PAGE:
After graduation, it took two years before I got a job teaching in a district just outside of Buffalo. I remained there for thirty years while also pursuing a career as an artist, and, later, as a writer, achieving recognition in all. With the equity from our house, we eventually bought a second income property, and, later, a small cottage. After retiring from public school teaching, I became an adjunct professor for ten years at my alma mater. Today, I’m fully retired from teaching, and Renée and I are financially secure. As I stated at the top, I worked hard all my life for what I have. Ted Cruz thinks the idea that I benefited from white privilege is racist BS.
My white privilege
The day my family moved into our home in the “poor” part of Amherst, five-year-old me began enjoying the privileges of being white. By buying a home rather than renting, my parents provided an imperceptible advantage. Parents who are stable homeowners—a time-honored way of building wealth—are more likely to have adult children who are homeowners. Black parents are less likely to own homes or remain homeowners, so their children are less likely to own homes.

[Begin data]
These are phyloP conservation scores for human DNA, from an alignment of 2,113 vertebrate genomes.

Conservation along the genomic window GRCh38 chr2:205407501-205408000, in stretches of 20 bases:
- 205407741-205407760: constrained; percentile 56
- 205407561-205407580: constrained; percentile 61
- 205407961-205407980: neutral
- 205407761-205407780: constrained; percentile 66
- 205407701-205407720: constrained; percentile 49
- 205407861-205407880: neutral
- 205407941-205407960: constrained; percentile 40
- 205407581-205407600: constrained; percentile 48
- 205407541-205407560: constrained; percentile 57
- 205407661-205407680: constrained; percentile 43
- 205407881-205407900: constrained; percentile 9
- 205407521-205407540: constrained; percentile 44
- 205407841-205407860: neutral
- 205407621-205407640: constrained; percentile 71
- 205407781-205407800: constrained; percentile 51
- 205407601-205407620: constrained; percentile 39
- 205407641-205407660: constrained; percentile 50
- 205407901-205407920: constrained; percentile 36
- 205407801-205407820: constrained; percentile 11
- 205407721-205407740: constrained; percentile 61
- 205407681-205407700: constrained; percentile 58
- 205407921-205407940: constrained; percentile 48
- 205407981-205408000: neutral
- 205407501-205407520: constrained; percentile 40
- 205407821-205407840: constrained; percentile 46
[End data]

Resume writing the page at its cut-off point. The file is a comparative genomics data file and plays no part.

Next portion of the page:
As a resident of Eggertsville, I attended a well-funded suburban school. Many of my classmates came from prosperous families, models of white affluence. There are numerous inequities between urban and suburban schools, partly caused by a funding system based on property values. I benefited from those inequities. While we’re mentioning schools, research has shown that black students are treated differently than white students, negatively impacting their chances for success—more white privilege.